Most labs scan on one of two kinds of commercial scanners, a Fuji Frontier or a Noritsu. Both scanners are awesome but both have different ways of reading color and rendering sharpness. Some photographers prefer the Fuji for color and the Noritsu for black and white. Your best bet if you're planning on outsourcing a lot of scanning it is to send the same roll of film to a few different labs and then compare the results before you choose which lab as your go-to lab.
I have found that the machine the lab uses is not as important as the person doing the scanning however. The lab employe that is doing the scanning has more control over how your image will look then anyone else. A good lab will talk to you about how you want your film to be scanned, how much contrast you like, your color tone, etc. For example, do you want your images to look cool or warm? These are options a good lab will offer you.
Watch for labs that don’t color correct or watch for dust on your film. The scans you get back should be clean and free of dust. One dot of dust here and there is fine, but if you are getting dust all over your scans, find a new lab. The scans you get back should be good enough to blog or print. (This is of course when we are talking about professional photographic labs and not the scans you can get at your local drug store photo lab.) Having a good lab do your work will create a relationship and consistent end product for you and your clients.
Most labs offer two different sizes of film scans- 6 megapixels and 11 megapixels. Average cost at a good lab for the 6 megapixel range is $15 for a develop and scan at the same time. An 11 megapixel scan will cost more since it takes the lab’s machine longer to render the images.
Labs I personally recommend: Richard Photo Lab, North Coast Photo Lab, and The Finer Image Photo Lab (I use all three of these labs and get great work from them).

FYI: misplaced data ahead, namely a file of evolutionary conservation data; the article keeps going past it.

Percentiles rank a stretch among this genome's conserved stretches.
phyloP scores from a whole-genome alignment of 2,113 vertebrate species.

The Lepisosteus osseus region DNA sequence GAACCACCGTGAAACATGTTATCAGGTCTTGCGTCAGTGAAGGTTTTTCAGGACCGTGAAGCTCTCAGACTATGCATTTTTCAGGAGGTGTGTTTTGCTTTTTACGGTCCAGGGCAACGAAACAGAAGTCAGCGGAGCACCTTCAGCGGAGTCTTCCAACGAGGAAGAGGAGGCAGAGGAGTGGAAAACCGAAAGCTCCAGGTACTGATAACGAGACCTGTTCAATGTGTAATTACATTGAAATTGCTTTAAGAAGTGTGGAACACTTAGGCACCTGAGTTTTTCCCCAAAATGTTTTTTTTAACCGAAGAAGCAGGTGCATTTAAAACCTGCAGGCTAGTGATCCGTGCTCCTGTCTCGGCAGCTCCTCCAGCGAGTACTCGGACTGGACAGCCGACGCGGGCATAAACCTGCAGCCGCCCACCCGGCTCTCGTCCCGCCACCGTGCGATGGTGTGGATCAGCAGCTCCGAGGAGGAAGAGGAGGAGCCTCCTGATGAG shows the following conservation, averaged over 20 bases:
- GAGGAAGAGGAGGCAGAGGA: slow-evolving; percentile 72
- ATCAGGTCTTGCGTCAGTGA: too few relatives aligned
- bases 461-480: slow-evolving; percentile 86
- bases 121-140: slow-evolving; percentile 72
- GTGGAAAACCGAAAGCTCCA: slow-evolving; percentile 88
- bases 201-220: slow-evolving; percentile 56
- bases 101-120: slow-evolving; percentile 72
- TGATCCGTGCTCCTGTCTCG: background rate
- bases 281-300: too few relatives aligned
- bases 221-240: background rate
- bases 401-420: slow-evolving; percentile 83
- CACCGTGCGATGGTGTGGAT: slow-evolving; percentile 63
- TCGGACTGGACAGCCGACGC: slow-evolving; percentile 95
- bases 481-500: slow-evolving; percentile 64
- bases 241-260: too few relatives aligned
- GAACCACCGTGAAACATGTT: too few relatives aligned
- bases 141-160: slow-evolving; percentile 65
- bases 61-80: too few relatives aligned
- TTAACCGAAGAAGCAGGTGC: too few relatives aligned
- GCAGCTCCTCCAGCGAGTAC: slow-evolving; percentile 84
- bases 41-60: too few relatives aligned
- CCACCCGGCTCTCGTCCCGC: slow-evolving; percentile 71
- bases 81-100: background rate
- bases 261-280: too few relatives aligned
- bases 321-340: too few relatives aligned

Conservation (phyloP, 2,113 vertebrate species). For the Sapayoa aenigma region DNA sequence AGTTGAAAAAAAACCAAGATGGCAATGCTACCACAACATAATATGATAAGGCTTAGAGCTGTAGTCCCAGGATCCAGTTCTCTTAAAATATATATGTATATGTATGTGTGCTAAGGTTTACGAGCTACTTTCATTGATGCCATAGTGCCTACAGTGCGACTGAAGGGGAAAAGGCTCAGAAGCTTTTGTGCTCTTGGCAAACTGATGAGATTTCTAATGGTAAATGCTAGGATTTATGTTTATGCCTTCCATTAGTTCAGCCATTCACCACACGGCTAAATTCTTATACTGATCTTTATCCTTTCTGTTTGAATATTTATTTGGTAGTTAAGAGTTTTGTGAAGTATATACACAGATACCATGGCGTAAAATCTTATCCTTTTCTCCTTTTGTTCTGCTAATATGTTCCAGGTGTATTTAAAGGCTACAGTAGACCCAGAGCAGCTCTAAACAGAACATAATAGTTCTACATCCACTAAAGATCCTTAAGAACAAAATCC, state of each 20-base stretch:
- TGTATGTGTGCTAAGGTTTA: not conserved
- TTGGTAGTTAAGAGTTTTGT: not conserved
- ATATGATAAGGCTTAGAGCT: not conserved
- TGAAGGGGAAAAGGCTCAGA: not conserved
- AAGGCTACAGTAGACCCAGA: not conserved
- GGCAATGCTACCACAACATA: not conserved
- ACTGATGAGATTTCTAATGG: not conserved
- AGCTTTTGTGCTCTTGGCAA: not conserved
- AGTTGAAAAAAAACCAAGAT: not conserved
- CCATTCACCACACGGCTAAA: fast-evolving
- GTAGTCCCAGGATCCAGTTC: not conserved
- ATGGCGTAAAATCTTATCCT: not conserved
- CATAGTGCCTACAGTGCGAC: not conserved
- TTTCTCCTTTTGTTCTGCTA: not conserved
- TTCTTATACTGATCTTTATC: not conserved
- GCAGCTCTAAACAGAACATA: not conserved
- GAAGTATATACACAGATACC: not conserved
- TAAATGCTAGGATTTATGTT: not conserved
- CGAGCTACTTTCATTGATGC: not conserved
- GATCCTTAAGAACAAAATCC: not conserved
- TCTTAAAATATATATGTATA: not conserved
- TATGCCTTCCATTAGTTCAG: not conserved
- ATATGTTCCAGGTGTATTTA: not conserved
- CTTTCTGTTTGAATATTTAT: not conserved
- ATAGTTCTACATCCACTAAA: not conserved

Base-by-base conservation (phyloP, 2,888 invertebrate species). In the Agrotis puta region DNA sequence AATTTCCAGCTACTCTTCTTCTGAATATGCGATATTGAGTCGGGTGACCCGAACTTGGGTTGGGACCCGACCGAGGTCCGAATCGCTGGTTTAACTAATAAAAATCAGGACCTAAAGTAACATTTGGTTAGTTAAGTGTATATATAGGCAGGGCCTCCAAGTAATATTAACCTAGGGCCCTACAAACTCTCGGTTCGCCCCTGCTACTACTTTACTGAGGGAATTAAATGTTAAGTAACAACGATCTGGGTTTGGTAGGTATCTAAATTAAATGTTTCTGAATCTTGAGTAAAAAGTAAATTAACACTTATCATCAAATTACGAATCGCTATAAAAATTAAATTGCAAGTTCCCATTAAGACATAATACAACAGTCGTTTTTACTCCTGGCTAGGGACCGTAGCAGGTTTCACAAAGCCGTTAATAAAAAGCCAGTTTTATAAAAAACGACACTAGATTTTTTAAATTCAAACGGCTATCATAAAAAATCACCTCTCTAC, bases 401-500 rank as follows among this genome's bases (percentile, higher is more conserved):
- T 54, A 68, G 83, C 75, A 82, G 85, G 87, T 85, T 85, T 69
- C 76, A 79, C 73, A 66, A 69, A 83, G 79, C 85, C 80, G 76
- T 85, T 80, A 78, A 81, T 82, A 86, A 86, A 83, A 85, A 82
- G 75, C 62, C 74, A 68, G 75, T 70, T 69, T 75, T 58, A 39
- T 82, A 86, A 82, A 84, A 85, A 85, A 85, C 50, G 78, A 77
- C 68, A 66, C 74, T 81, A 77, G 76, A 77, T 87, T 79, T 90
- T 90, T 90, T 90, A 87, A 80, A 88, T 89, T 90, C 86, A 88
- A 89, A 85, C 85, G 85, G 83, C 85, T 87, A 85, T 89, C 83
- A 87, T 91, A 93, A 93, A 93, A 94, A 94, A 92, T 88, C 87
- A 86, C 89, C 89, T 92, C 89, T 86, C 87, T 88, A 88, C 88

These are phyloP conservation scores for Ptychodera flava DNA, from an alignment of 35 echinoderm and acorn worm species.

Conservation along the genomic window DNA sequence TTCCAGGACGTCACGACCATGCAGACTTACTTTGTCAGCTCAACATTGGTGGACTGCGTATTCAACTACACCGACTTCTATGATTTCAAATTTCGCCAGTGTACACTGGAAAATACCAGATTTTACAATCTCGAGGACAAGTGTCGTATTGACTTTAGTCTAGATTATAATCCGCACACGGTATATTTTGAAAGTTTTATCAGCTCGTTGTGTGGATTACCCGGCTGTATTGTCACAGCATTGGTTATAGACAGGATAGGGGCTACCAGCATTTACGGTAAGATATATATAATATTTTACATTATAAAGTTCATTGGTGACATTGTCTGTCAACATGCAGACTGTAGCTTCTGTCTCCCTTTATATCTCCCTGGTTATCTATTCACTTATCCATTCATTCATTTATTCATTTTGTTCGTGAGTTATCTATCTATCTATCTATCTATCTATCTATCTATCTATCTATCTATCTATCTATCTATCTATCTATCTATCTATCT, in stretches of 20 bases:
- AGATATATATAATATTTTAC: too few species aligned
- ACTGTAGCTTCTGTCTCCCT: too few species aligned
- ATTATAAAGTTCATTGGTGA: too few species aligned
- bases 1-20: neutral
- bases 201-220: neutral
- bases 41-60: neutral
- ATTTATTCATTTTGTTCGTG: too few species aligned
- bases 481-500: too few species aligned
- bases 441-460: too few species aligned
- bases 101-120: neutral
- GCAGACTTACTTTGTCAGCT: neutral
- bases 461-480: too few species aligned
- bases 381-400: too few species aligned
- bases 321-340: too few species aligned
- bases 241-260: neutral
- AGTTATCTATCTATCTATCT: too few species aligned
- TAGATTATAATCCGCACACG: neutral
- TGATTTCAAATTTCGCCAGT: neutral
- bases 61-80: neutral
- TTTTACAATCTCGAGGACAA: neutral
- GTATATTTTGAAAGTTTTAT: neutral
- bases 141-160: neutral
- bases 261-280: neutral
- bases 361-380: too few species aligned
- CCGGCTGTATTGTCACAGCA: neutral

While labs may cost you more out of pocket, it can save you time and energy. And on the flip side, if you like to experiment with your film or have complete control, then purchasing your own scanner and doing it yourself is a great option. Which ever way you decide to go, the scanning features that you need to especially pay attention to (or ask about) are the scan size (file size), dynamic range (image shadow detail), and digital ICE (dust detection and removal).
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Contributor Bio: Joseph Prezioso is a professional photographer who has been shooting for over twelve years and went from shooting film, to 100% digital, and then back to film again. He says, "By trade I am a wedding photographer, I shoot over 30 weddings a year and this year they were all on film. My career started as a newspaper photographer though. I was 16 and like Jimmy Olsen. I learned on the streets shooting next to veteran photographers for the AP and Boston Globe (I worked for some weeklies but I got to cover a lot of cool events that the big news guys covered too!). Film is something I have fallen in love with, its the medium I learned on. Film will always be something special to me. It feels more versatile and creative in my hands then when I am using digital."
Prezioso's most recent book Fearless Photographer: Film in the Digital Era was released earlier this month. Check it out and stay tuned for an upcoming giveaway to win a copy!